Reading in Astronomy

by John P. Pratt
©1998 by John P. Pratt. All rights Reserved.

Astronomy Home Page


There are several good books on practical astronomy available. Those listed here are not on modern astrophysics, but rather about how to go out and actually see the stars and know what you're seeing.

Elementary School Level

van Cleave, Janice. Constellations for Every Kid (New York: Wiley & Sons, 1997). Excellent introduction to stars and constellations. Wonderful illustrations, fun activities, great for home school. Good introduction for adults also. Softback, about $13.00.

Jr. High School Level

Kanipe, Jeff, A Skywatcher's Year (Cambridge: Cambridge U. Press, 1999). Also a good general introduction to astronomy, without even needing binoculars. Jr. High to adult level. Some pictures.

High School Level

Berman, Bob. Secrets of the Night Sky (NY: Harper Perenniel, 1995). A fun, really well written introduction to interesting facts and lore about the sky. It covers planets to galaxies, even touching on black holes and in an interesting fashion that will be instructive to both novice and experts. I couldn't put it down but had to read the whole thing. Would be great for homeschooling, being interesting and understandable. It is not, however, a comprehensive text covering all the constellations or even all the introductory principles of astronomy. It is more of a selection of interesting topics. Softback, about $15.00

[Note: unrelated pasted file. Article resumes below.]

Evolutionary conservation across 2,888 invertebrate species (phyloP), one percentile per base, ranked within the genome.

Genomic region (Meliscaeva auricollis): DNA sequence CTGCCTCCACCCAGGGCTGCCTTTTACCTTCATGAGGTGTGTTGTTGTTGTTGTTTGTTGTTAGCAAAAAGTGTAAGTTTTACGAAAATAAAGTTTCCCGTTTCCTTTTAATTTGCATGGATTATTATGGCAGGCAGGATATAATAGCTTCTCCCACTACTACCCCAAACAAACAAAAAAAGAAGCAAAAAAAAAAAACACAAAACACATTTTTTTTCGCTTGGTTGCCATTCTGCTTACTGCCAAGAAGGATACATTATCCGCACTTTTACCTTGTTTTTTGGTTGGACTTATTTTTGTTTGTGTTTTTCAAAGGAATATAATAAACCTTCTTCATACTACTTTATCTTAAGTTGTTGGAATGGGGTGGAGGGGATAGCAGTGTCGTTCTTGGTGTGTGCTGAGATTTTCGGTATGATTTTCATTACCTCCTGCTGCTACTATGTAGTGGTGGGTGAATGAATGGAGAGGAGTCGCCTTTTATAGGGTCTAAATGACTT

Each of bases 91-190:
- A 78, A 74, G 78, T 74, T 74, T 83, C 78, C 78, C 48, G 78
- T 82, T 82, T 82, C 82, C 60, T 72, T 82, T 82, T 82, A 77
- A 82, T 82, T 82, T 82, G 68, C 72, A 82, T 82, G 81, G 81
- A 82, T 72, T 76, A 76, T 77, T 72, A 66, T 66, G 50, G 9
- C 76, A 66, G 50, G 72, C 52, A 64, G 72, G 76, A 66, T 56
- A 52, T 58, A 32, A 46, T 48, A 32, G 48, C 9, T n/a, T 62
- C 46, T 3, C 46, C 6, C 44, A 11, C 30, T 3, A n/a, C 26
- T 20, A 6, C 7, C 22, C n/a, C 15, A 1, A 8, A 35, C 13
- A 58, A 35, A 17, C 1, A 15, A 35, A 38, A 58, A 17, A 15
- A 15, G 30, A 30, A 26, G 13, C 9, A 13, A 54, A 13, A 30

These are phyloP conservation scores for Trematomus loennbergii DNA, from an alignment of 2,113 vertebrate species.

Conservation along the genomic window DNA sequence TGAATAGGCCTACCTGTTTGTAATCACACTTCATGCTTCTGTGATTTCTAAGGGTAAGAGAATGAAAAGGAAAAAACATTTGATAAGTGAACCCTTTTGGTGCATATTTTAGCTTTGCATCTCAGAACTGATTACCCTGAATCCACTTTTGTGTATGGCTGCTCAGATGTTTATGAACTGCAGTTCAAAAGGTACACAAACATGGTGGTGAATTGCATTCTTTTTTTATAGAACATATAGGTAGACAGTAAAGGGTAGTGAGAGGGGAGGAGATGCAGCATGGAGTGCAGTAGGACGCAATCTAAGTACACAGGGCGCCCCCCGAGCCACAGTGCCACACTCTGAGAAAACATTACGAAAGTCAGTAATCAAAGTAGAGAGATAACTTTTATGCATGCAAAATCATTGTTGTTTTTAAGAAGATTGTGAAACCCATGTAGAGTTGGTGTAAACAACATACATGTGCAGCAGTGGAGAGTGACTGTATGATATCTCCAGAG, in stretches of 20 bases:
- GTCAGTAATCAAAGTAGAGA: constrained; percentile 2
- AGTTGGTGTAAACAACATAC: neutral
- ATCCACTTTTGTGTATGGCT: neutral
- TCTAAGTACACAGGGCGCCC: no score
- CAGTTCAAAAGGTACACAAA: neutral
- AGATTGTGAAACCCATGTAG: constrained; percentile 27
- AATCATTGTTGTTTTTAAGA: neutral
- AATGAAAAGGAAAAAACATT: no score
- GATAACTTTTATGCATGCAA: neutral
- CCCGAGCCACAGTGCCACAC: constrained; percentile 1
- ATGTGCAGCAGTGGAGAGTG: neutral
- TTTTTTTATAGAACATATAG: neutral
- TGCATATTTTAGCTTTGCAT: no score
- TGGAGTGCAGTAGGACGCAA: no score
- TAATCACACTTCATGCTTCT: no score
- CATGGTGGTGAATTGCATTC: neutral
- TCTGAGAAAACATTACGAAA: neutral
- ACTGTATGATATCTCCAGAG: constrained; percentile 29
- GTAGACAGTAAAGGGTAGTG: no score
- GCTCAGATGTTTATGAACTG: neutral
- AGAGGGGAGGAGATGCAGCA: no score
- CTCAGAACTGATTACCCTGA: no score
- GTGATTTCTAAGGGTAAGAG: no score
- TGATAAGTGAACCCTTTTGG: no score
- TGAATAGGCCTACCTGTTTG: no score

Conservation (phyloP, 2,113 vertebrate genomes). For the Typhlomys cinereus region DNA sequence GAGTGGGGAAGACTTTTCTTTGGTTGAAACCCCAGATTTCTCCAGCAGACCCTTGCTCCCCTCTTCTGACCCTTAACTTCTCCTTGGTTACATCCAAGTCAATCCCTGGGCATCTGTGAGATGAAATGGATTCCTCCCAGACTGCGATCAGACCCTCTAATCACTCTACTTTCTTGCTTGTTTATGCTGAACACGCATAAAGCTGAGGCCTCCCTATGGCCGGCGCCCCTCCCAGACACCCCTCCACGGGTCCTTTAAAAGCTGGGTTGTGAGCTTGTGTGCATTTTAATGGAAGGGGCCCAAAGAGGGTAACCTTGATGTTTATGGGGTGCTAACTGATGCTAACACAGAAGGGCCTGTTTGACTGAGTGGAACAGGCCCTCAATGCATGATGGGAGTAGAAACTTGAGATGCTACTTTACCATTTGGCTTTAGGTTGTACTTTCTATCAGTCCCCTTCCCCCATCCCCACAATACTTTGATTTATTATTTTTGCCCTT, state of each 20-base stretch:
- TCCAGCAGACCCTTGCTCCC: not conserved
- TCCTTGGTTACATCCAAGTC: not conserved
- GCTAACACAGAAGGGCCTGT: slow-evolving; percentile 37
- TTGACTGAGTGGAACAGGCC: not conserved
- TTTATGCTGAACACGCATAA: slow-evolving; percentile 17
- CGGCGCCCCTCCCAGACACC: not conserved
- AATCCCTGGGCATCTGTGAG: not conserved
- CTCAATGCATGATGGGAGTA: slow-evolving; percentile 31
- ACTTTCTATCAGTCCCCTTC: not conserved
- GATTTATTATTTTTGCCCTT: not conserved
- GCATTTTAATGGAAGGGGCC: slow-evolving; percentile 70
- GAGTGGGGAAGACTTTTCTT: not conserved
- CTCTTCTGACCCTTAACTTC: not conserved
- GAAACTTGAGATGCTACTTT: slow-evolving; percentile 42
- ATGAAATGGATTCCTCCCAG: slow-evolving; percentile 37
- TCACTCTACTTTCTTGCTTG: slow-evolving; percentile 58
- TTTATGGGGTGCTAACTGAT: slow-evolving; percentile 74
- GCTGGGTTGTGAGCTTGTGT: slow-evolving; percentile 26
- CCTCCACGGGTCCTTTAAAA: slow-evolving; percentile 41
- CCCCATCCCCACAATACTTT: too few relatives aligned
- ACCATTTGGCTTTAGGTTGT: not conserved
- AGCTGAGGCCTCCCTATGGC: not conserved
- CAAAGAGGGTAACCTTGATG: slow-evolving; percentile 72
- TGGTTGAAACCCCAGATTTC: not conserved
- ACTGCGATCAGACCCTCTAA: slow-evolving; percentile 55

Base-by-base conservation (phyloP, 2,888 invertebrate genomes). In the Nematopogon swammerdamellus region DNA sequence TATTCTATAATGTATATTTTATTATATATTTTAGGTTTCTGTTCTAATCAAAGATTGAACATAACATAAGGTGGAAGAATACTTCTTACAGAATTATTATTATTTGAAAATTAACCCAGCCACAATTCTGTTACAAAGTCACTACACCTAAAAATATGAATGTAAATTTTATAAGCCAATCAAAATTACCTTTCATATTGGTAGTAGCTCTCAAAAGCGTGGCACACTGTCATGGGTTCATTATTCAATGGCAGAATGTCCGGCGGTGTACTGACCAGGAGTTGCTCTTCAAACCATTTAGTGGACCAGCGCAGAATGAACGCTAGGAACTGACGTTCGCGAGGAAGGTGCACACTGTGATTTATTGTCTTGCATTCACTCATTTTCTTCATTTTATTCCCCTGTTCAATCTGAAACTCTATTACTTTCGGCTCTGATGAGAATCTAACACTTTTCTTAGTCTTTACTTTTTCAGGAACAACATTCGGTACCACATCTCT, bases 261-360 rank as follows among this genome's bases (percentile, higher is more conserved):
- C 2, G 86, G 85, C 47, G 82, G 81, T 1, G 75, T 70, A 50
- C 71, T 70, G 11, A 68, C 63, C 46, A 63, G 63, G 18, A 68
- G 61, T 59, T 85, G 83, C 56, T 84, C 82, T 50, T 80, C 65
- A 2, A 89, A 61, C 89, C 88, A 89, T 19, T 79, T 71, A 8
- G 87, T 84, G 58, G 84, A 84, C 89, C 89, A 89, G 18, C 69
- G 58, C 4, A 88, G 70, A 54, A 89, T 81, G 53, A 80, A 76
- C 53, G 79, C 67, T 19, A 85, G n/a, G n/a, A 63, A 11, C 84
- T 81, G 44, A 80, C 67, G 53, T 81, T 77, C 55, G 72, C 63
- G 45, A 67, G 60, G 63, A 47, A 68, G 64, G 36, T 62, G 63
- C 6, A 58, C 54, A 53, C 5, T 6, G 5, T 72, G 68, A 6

Golden Books, Sky Guide (New York: Golden Books, 1990). Excellent field guide with all introductory info needed. Covers equipment, stars, constellations, nebulae, galaxies. Great start charts and super-well illustrated. This was the companion book to the college astronomy course I taught. Softback, about $14.00.

Muirden, James, Astronomy With Binoculars (New York: Crowell Publishers, 1979). An introduction to general observing, including sun, moon, planets, comets, meteors, and lists of good objects to see in binoculars in the constellations. Many clusters and even some galaxies are visible in binoculars; they are not small, they are just dim. That means they don't need the high magnification of a telescope, they only need high light gathering power of the large binocular lenses.

Aveni, Anthony. Skywatchers of Ancient Mexico (Austin, Texas: U. of Texas Press, 1980). A great introduction to ancient astronomy of Mexico, complete with all the astronomy needed to understand the principles.

Not Recommended

Rey, H. A. "The Stars, A New Way to See Them". Rey must have been the star of his class at following the dots, and has come up with great ways to actually see the constellations. The problem is he totally ignores the classical figures and both ruins the symbolism of the stars as well as makes it difficult to refer to a star by its position in the constellation.